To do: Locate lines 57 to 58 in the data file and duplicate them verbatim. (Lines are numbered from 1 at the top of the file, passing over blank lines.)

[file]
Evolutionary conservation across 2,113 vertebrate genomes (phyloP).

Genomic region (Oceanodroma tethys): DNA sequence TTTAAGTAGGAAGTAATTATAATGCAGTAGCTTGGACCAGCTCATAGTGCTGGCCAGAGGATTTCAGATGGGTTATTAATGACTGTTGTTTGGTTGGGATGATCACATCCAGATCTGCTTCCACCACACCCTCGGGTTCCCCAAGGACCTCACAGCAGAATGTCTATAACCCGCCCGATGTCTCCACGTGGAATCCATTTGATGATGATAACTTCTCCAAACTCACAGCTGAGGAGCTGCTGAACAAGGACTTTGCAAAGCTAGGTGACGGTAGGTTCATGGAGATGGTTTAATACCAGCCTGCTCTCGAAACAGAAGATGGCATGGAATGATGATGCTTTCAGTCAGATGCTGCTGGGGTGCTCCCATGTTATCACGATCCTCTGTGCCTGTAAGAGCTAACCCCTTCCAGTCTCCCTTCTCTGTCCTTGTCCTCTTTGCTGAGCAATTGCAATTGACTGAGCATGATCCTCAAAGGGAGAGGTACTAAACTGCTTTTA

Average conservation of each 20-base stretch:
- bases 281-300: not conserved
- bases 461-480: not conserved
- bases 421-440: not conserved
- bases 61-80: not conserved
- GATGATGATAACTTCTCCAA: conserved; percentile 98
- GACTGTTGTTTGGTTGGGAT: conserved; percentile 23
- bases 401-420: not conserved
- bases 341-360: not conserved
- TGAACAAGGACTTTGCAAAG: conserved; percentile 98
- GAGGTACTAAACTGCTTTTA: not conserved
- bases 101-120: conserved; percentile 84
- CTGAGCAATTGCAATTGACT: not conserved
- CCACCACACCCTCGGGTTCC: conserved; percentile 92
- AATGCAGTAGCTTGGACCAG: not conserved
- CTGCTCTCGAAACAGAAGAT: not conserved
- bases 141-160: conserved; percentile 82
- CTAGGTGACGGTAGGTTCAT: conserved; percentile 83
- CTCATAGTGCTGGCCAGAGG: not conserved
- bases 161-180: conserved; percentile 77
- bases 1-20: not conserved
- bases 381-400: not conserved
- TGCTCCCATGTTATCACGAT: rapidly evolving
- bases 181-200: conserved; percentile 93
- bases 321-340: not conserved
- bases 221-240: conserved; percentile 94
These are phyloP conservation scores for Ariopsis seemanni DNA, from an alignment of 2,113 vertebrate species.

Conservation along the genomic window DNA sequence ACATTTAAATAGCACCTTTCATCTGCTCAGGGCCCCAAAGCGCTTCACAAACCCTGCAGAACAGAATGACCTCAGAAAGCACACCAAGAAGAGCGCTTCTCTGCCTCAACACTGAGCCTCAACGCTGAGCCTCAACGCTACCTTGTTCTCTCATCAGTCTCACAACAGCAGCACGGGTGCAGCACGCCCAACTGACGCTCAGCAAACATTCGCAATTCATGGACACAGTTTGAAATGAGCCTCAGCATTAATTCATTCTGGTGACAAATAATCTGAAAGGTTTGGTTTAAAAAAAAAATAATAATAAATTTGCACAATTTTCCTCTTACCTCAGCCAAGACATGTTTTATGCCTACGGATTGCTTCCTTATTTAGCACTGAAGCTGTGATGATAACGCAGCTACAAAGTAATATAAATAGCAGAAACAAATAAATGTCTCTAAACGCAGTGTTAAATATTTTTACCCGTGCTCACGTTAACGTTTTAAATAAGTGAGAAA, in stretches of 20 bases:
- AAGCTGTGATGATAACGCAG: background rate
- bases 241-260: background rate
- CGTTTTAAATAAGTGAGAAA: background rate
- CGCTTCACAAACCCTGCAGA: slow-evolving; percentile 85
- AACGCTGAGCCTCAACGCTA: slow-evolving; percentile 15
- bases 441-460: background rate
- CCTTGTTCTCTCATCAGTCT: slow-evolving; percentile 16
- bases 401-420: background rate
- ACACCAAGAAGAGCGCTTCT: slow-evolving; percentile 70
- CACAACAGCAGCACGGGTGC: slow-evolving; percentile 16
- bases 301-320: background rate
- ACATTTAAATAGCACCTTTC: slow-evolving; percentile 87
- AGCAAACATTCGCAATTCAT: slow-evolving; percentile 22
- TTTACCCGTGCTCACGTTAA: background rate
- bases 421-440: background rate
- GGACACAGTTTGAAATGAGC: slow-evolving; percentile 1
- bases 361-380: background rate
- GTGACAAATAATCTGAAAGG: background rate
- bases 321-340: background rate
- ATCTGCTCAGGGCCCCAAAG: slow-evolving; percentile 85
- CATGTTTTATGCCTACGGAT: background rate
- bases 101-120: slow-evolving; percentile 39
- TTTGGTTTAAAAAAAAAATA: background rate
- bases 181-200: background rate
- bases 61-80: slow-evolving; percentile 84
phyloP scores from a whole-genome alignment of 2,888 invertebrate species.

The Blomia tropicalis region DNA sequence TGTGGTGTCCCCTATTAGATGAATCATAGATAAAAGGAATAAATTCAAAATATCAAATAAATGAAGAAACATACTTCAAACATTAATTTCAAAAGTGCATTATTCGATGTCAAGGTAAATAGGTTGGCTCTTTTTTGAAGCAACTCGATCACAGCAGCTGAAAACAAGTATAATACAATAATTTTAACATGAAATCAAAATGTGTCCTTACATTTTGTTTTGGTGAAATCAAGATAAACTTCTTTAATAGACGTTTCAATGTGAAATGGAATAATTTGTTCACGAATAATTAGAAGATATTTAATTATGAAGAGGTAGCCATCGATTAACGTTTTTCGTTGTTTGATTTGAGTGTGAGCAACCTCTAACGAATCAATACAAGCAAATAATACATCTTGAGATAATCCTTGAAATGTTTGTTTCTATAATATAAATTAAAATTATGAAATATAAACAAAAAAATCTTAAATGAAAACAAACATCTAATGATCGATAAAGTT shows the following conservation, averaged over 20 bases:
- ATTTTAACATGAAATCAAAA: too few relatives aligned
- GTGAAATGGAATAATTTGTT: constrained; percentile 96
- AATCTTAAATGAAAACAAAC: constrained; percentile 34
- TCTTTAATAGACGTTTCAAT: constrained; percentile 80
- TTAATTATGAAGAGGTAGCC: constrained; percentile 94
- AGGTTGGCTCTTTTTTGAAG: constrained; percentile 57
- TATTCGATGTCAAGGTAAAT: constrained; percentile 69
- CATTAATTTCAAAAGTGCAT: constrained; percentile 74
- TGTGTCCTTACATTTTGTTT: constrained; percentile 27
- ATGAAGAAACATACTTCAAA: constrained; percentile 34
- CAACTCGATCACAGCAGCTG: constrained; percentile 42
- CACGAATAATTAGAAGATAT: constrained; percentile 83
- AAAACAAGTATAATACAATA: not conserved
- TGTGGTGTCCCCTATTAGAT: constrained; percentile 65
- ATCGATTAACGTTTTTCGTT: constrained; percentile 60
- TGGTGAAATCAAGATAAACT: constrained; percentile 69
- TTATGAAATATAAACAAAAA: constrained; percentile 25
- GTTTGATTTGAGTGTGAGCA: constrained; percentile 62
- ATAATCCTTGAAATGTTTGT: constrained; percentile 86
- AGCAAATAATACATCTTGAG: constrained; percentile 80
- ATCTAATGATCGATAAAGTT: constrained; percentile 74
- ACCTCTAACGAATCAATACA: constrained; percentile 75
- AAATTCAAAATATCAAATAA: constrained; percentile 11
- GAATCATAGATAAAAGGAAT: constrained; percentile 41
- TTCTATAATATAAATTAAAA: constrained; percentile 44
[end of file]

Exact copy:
The Blomia tropicalis region DNA sequence TGTGGTGTCCCCTATTAGATGAATCATAGATAAAAGGAATAAATTCAAAATATCAAATAAATGAAGAAACATACTTCAAACATTAATTTCAAAAGTGCATTATTCGATGTCAAGGTAAATAGGTTGGCTCTTTTTTGAAGCAACTCGATCACAGCAGCTGAAAACAAGTATAATACAATAATTTTAACATGAAATCAAAATGTGTCCTTACATTTTGTTTTGGTGAAATCAAGATAAACTTCTTTAATAGACGTTTCAATGTGAAATGGAATAATTTGTTCACGAATAATTAGAAGATATTTAATTATGAAGAGGTAGCCATCGATTAACGTTTTTCGTTGTTTGATTTGAGTGTGAGCAACCTCTAACGAATCAATACAAGCAAATAATACATCTTGAGATAATCCTTGAAATGTTTGTTTCTATAATATAAATTAAAATTATGAAATATAAACAAAAAAATCTTAAATGAAAACAAACATCTAATGATCGATAAAGTT shows the following conservation, averaged over 20 bases:
- ATTTTAACATGAAATCAAAA: too few relatives aligned